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Halloween special

Historical artefacts like cannons can be tested by ISIS without damaging them.

We’re serious scientists here at STFC - we believe in facts, not magic. But since it’s Halloween, we’ve handed over to a team of un-dead editors with a vested interest in the seriously spooky. You might want to make sure the lights are on before you start reading….

If you’re a lonely spirit in search of ghostly company, then Britain’s bloodiest battlefield would be a good place to start looking. In 1461, during the War of the Roses, around 28,000 soldiers were killed during a single day.

They fought in the Battle of Towton, Tadcaster in Yorkshire. This was the first time that guns were fired on a British battlefield, and a metal detector enthusiast found both lead shot and fragments of the bronze cannons – the only bronze cannons found in Britain from this date, and therefore historical artefacts of great importance.

Those fragments were brought to ISIS for non-destructive testing on the neutron beamline. The results will help us find out where, and how, the guns were made. In the 15th century, gun manufacture was very unreliable, and firing them was a risky business; the fragments found may well have come from the guns exploding when they were used. [Being shot with your own gun would make any spirit angry, I would think –Ed.]

A 3-D rendering of the skull of Australopithecus sediba
(Credit: ESRF/P.Tafforeau)

Meanwhile, any scientifically-literate zombies will be interested in research that was carried out at the European Synchrotron Radiation Facility in France. Researchers there used X-ray microtomography to reveal the shape of the brain of one of our human ancestors. [Hmmm…tasty, tasty brains –Ed.] A very well-preserved cranium of Australopithecus sediba was used for the experiment. [Before you go booking a flight, though, I can tell you that the experiment determined the shape of the brain from the shape of the cranium; there’s no tasty brain meat left in the skull -Ed.]

The research shed light on the evolution of the human brain, which has seen a radical size increase compared to that of the chimpanzee, with whom we share a common ancestor.

Halloween must be a tricky time for arachnophobics. But if you’ve been decorating your house with fake spiders or webs then you may be brave enough to read about research carried out at ISIS, where a team of scientists investigated how spider silk is spun. They used the neutron beam to examine the process of spider silk turning from a liquid (called ‘dope’, a mixture of water and proteins) into the solid we know, and hate walking into. We’d love to be able to replicate the spider’s trick, as spider silk is five times stronger than steel, and absorbs three times as much energy as the materials currently used in bullet-proof vests. If we could produce it artificially, it could also be used for new plastics and biomedical implants. [Spiders are lovely. There’s nothing at all creepy about having a biomedical implant made from spider silk. You don’t worry about wearing silk shirts, do you?  –Ed.]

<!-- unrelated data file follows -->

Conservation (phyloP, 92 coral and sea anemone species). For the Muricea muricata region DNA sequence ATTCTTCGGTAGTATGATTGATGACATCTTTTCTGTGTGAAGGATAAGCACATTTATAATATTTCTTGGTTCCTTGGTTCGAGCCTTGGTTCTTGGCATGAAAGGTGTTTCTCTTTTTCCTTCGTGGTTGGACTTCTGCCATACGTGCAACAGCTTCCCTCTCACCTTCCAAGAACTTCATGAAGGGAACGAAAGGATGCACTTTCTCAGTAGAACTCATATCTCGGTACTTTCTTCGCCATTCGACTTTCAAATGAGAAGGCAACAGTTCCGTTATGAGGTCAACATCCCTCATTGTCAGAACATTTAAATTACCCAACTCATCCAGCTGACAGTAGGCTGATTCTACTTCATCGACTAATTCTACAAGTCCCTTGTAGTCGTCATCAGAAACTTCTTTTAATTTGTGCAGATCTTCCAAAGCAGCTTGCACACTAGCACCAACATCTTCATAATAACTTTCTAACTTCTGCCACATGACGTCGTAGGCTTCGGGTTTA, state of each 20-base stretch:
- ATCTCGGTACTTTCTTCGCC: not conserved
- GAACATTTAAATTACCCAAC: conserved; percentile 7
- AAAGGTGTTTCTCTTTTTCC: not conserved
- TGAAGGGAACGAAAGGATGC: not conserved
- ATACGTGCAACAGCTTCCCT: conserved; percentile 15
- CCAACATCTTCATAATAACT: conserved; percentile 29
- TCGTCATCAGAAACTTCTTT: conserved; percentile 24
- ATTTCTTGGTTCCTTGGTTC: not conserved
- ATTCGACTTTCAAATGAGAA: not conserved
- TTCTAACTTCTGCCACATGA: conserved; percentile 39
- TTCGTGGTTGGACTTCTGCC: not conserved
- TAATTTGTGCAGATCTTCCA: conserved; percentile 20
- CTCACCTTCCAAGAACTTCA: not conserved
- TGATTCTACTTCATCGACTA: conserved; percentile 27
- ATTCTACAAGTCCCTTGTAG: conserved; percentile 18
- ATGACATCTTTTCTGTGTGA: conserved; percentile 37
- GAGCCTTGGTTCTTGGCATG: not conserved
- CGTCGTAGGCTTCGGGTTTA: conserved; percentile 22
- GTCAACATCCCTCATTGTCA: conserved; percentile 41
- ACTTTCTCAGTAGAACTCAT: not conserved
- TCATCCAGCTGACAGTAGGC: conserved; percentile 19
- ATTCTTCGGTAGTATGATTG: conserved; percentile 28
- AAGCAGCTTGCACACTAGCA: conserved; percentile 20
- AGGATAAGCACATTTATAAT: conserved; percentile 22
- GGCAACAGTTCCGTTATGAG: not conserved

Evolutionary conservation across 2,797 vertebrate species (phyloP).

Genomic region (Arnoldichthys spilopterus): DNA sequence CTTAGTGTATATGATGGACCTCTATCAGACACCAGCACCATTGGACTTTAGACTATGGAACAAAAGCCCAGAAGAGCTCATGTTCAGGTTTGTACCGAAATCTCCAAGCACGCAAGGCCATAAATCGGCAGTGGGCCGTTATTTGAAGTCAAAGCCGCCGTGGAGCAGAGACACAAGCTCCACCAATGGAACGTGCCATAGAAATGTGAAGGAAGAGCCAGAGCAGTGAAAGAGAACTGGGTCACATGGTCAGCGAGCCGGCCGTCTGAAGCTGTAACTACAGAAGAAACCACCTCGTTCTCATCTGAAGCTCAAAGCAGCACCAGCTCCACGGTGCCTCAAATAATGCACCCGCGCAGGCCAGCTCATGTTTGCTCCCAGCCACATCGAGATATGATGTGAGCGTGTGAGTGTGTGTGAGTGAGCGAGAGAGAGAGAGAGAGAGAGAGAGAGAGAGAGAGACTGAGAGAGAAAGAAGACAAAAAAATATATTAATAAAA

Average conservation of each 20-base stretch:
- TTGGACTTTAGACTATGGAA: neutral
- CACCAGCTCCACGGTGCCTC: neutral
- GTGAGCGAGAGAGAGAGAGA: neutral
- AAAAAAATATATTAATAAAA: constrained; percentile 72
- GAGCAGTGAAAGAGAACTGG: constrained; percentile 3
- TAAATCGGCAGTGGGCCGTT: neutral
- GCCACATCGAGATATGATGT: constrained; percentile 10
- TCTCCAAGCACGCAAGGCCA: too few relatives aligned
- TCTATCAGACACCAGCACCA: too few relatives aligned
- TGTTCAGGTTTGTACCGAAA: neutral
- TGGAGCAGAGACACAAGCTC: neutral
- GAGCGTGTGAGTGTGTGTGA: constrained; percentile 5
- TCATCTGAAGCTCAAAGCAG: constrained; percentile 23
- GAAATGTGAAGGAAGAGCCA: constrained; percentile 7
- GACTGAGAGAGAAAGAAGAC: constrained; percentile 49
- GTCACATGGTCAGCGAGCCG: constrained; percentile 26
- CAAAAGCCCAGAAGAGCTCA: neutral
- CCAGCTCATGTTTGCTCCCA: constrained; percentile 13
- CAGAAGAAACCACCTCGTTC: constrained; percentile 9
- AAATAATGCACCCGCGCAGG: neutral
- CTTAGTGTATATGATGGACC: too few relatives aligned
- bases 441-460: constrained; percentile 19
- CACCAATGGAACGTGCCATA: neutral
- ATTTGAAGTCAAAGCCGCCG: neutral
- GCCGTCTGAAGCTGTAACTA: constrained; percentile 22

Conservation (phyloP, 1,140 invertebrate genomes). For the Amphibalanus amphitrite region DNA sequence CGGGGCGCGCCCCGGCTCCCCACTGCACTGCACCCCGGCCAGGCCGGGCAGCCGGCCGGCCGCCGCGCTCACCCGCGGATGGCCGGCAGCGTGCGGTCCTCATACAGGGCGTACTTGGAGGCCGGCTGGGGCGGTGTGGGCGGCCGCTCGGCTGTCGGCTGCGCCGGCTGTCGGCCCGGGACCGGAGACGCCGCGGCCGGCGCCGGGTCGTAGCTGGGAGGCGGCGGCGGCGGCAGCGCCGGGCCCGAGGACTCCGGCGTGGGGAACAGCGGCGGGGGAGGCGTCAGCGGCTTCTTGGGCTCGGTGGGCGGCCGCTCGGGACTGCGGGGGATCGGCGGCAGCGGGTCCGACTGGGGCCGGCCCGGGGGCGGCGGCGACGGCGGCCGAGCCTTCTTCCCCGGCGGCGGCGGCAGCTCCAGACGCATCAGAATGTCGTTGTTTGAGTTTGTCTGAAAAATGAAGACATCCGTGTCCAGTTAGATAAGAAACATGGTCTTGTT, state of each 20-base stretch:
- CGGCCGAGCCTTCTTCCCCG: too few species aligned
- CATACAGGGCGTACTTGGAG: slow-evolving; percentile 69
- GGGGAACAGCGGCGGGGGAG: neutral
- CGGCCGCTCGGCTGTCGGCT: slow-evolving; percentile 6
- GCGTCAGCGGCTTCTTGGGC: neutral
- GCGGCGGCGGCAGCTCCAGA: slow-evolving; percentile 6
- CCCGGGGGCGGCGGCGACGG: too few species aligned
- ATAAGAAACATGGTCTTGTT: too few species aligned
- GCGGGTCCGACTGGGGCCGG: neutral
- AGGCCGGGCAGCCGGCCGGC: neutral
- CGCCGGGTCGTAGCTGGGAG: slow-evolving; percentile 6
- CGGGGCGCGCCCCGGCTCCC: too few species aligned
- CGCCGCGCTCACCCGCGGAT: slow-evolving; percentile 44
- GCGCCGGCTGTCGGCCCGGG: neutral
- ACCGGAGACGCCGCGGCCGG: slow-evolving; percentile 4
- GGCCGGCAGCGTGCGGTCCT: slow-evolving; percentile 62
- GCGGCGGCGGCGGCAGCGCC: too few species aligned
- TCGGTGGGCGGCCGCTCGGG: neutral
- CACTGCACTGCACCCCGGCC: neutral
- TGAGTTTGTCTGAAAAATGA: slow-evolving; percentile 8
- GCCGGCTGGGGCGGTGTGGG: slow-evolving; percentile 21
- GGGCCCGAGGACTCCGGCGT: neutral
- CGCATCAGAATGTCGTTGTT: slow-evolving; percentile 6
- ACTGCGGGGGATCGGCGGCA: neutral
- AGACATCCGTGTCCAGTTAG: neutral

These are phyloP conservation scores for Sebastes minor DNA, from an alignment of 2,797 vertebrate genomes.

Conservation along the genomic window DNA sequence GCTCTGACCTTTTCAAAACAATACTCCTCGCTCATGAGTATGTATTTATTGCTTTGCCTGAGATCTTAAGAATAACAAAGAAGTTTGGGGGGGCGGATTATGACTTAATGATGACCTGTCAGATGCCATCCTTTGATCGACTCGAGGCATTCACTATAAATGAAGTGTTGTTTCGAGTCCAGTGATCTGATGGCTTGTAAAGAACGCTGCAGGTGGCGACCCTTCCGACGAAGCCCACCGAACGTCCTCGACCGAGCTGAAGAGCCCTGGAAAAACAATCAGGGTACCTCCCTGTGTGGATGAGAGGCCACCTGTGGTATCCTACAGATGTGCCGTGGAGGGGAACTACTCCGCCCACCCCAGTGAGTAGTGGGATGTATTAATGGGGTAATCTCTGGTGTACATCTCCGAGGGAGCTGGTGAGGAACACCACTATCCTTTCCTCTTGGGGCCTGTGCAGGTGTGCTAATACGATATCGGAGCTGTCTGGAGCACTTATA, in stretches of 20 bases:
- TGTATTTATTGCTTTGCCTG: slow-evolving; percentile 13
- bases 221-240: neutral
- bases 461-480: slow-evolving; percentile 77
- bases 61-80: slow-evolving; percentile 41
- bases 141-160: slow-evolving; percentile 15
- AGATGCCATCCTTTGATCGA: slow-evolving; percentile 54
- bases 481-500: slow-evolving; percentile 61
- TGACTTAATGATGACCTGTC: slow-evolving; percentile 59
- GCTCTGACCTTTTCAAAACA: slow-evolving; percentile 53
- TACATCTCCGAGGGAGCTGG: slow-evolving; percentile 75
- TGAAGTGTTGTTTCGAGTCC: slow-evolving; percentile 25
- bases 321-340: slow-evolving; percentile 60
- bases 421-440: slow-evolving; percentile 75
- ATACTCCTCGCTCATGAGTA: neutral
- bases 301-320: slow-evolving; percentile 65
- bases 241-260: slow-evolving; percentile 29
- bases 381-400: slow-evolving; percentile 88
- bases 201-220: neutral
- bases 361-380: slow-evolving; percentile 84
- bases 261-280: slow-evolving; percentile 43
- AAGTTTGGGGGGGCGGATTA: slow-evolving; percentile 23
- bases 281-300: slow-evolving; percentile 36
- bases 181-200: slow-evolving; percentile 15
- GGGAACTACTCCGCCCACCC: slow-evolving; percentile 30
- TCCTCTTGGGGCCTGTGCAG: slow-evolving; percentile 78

Spiders may be scary, but their silk is incredibly strong.

Research undertaken using a Spatially Offset Raman Spectroscopy (SORS) instrument was aimed at helping the early diagnosis of conditions such as Osteogenesis Imperfecta – a painful brittle bone disease. The technology uses a novel technique devised at the Central Laser Facility, and can also be used to detect the early stages of osteoporosis and osteoarthritis. Early detection can allow preventative measures, and also means that the effect of any medication can be properly monitored.

Spin out company Cobalt Light Systems are developing the technology [although this comes far too late for those of us who are already skeletons, it could help plenty of humans who are still alive –Ed.]

And mummies from the British Museum were among the ancient artefacts brought to the Diamond Light Source facility, to be examined with high-energy X-rays. [I hope it wasn’t one of my relatives –Ed.] The JEEP beamline was used to examine them non-invasively, revealing their secrets without damage [Phew! –Ed.] The ancient Egyptians liked to hide things away inside their mummies, so this technique can show us those, and is also a good way to look at mummy wrappings (or the inside of sarcophagi), which are very fragile.

Not hiding behind the sofa yet? Our undead editorial team have also been let loose with our social media channels this week, so keep an eye on our Facebook page, and on Twitter, for more #monsterscience.

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